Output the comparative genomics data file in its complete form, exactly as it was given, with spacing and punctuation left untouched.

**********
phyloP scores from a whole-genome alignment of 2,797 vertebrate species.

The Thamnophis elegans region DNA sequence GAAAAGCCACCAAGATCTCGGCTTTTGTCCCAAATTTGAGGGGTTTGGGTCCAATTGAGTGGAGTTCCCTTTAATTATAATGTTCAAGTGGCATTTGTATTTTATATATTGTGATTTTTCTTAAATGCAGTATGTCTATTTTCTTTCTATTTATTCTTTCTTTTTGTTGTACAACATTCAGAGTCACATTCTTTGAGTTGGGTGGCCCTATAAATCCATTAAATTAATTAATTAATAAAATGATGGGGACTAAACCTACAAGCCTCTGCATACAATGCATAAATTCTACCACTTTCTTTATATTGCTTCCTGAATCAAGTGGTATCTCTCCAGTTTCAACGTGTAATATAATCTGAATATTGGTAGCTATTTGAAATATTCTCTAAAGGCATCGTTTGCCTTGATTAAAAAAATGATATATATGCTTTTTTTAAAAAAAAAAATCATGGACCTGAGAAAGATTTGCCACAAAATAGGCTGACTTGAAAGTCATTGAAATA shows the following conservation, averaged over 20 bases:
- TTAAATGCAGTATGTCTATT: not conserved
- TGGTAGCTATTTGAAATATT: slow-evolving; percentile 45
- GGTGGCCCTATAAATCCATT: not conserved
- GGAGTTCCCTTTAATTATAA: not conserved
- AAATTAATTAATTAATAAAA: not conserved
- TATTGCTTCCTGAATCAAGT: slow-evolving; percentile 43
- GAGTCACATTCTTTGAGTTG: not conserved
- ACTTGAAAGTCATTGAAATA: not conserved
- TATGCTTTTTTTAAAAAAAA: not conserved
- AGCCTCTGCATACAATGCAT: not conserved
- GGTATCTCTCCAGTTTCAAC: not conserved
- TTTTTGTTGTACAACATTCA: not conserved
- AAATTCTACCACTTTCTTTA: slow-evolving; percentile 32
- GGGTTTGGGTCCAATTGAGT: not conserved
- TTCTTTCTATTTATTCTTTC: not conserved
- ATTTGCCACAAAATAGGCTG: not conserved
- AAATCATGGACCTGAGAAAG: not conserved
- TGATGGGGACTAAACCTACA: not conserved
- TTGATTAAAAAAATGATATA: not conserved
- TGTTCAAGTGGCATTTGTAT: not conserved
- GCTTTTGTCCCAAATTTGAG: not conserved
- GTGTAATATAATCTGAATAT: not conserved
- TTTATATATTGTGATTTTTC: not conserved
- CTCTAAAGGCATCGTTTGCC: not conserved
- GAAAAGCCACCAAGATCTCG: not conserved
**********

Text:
phyloP scores from a whole-genome alignment of 2,797 vertebrate species.

The Thamnophis elegans region DNA sequence GAAAAGCCACCAAGATCTCGGCTTTTGTCCCAAATTTGAGGGGTTTGGGTCCAATTGAGTGGAGTTCCCTTTAATTATAATGTTCAAGTGGCATTTGTATTTTATATATTGTGATTTTTCTTAAATGCAGTATGTCTATTTTCTTTCTATTTATTCTTTCTTTTTGTTGTACAACATTCAGAGTCACATTCTTTGAGTTGGGTGGCCCTATAAATCCATTAAATTAATTAATTAATAAAATGATGGGGACTAAACCTACAAGCCTCTGCATACAATGCATAAATTCTACCACTTTCTTTATATTGCTTCCTGAATCAAGTGGTATCTCTCCAGTTTCAACGTGTAATATAATCTGAATATTGGTAGCTATTTGAAATATTCTCTAAAGGCATCGTTTGCCTTGATTAAAAAAATGATATATATGCTTTTTTTAAAAAAAAAAATCATGGACCTGAGAAAGATTTGCCACAAAATAGGCTGACTTGAAAGTCATTGAAATA shows the following conservation, averaged over 20 bases:
- TTAAATGCAGTATGTCTATT: not conserved
- TGGTAGCTATTTGAAATATT: slow-evolving; percentile 45
- GGTGGCCCTATAAATCCATT: not conserved
- GGAGTTCCCTTTAATTATAA: not conserved
- AAATTAATTAATTAATAAAA: not conserved
- TATTGCTTCCTGAATCAAGT: slow-evolving; percentile 43
- GAGTCACATTCTTTGAGTTG: not conserved
- ACTTGAAAGTCATTGAAATA: not conserved
- TATGCTTTTTTTAAAAAAAA: not conserved
- AGCCTCTGCATACAATGCAT: not conserved
- GGTATCTCTCCAGTTTCAAC: not conserved
- TTTTTGTTGTACAACATTCA: not conserved
- AAATTCTACCACTTTCTTTA: slow-evolving; percentile 32
- GGGTTTGGGTCCAATTGAGT: not conserved
- TTCTTTCTATTTATTCTTTC: not conserved
- ATTTGCCACAAAATAGGCTG: not conserved
- AAATCATGGACCTGAGAAAG: not conserved
- TGATGGGGACTAAACCTACA: not conserved
- TTGATTAAAAAAATGATATA: not conserved
- TGTTCAAGTGGCATTTGTAT: not conserved
- GCTTTTGTCCCAAATTTGAG: not conserved
- GTGTAATATAATCTGAATAT: not conserved
- TTTATATATTGTGATTTTTC: not conserved
- CTCTAAAGGCATCGTTTGCC: not conserved
- GAAAAGCCACCAAGATCTCG: not conserved